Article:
Living and Working with Intentional Decisions, Principles, and Directions

Aine Cryts Human Resources 1 Comment

Diane Adams, Chief People Officer at Qlik, stresses the importance of planning, prioritizing, and staying true to your values

“Maintaining consistent culture during rapid global expansion is a major challenge. In our 28-year experience supporting some of the world’s most successful companies, Qlik stands out from a cultural perspective. Their CEO and leadership team really understand hiring to a value-based culture. Diane has deepened this understanding, and it remains a key pillar of the company’s success.” - Sara Thomas, CEO and Founder at Aspen Worldwide

“Maintaining consistent culture during rapid global expansion is a major challenge. In our 28-year experience supporting some of the world’s most successful companies, Qlik stands out from a cultural perspective. Their CEO and leadership team really understand hiring to a value-based culture. Diane has deepened this understanding, and it remains a key pillar of the company’s success.”
– Sara Thomas, CEO and Founder at Aspen Worldwide

When she met with Lars Björk, CEO at Qlik about joining his executive team, Diane Adams says that she knew it was the right move for her. Everything just clicked.

“We were so ‘on,’ so passionate around the same things,” remembers Adams, who today serves as Chief People Officer at Qlik. Her personal mission – which is to inspire others to lead extraordinary lives, personally and professionally – lines up perfectly with where the leadership team wants to take Qlik, which provides best-in-class self-service business intelligence tools.

Intentional decisions

“I hadn’t planned to do this,” she says of her decision to work at Qlik. “I planned to start my own company, as I couldn’t imagine being lucky enough to find a third “Once in a Lifetime” with a global technology company in high growth mode, a CEO who cares about the culture and people as much as I do, and a company who has a passion for making a difference and giving back. But after learning about how Qlik invests in their employees’ growth and the shared value of giving back outside work, Adams knew this move was the right one for her.

In the past six months, Qlik has hired 500 new employees – and every one of them has gone to Sweden for Qlik Academy, a week-long orientation training. In addition, every employee – and the team now numbers 1,900 – attends the annual company summit. Recently, the four-day summit took place in the Dominican Republic, and it provided an opportunity for the entire team to get fired up about the company’s strategy and goals for the year ahead. Adams notes that’s it’s also a great chance for employees who work around the world to connect with each other.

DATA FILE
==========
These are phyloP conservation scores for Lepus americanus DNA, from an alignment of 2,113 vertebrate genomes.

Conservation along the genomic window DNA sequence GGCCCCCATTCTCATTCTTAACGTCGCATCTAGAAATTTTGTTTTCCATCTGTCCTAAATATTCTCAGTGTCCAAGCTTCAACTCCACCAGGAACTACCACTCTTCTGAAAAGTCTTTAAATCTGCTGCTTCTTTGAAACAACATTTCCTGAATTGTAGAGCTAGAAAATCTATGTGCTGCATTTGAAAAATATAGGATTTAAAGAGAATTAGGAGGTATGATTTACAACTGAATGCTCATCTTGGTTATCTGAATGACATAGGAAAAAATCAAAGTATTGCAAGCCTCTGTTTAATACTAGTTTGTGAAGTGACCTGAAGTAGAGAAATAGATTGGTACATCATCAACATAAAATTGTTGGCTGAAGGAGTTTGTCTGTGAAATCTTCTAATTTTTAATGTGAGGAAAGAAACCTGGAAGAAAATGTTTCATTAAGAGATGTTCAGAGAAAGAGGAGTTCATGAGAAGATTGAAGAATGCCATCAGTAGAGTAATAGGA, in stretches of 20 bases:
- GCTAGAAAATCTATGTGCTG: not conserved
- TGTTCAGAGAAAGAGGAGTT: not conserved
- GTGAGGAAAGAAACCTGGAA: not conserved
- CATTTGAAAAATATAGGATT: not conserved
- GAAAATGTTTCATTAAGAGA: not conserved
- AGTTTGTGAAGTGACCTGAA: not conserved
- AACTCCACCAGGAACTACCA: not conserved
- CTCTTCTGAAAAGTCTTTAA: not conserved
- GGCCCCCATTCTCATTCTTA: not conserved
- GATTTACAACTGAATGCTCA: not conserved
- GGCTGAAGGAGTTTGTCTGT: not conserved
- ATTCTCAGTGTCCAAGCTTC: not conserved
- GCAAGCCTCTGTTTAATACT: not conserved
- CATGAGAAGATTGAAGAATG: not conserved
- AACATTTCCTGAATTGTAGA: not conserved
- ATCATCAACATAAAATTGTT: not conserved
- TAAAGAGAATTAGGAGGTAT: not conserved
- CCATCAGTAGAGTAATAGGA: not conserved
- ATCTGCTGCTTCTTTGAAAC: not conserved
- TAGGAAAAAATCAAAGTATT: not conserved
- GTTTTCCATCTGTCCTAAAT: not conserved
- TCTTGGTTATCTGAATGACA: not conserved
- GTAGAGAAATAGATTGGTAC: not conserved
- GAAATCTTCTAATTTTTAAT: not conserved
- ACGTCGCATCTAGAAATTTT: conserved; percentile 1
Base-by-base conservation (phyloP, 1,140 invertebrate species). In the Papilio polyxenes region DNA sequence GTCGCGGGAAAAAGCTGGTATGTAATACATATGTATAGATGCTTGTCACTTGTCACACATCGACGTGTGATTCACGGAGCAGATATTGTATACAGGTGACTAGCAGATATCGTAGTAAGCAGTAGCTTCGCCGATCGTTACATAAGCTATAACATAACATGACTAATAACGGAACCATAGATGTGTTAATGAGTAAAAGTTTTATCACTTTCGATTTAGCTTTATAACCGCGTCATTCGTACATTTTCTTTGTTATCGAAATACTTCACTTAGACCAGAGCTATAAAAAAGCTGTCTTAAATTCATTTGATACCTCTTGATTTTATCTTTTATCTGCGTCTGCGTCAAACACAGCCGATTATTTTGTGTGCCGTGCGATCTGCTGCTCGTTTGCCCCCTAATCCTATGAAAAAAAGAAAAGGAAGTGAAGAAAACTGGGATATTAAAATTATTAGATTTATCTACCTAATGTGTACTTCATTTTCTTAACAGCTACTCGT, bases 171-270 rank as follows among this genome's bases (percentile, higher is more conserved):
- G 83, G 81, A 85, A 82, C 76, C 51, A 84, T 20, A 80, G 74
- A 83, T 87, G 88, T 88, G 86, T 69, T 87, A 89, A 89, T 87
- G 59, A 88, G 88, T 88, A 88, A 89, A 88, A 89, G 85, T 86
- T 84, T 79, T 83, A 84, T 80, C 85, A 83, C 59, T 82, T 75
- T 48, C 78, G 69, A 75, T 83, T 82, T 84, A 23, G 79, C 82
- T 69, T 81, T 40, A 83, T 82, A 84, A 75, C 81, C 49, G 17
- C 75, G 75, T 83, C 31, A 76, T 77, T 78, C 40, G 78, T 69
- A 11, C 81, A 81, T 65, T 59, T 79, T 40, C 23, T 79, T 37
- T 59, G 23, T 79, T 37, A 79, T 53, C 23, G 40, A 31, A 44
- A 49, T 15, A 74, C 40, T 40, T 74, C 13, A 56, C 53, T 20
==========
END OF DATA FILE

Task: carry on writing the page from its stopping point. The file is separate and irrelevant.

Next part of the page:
“We’ve done the analysis a few times and at the end of the day, we always decide that it’s well worth the investment for what you get: engaged employees,” says Adams, who was a business major at the University of North Carolina and started her professional career as a financial analyst.

diane_adams_photo_2Intentional principles

A veteran human resources leader at high-tech giant Cisco and healthcare software innovator Allscripts, Adams attempts to live her life in a very intentional way.

She says it all stems from her childhood upbringing. “I was instilled with really strong values, such as a strong faith in God, family comes first, and friends support each other without judgment,” says Adams, who describes herself as grateful and embracing every day.

“Stay true to your values and live every day as if it were Christmas Eve,” says Adams, harkening back to her mother’s advice to her during her childhood. She draws on this advice regularly in her career – even before her role at Qlik.

Adams had started as a financial analyst at her first employer but then secured a role in human resources where she was a recruiter; she quickly found that she loved matching the right talented professionals with the right career paths. Out of nowhere, her previous manager offered her a significant promotion and an accompanying pay raise.

She remembers now that she took the weekend to mull it over. In what Adams calls a “pivotal moment,” she discovered that as much as she loved doing analysis, her bigger passion was making a difference for others and really helping them to be at their best. Adams just kept coming back to the fact that she was starting to do what she loved, with a career in human resources. She didn’t take the promotion with her previous manager – instead she grew more committed to her path in human resources.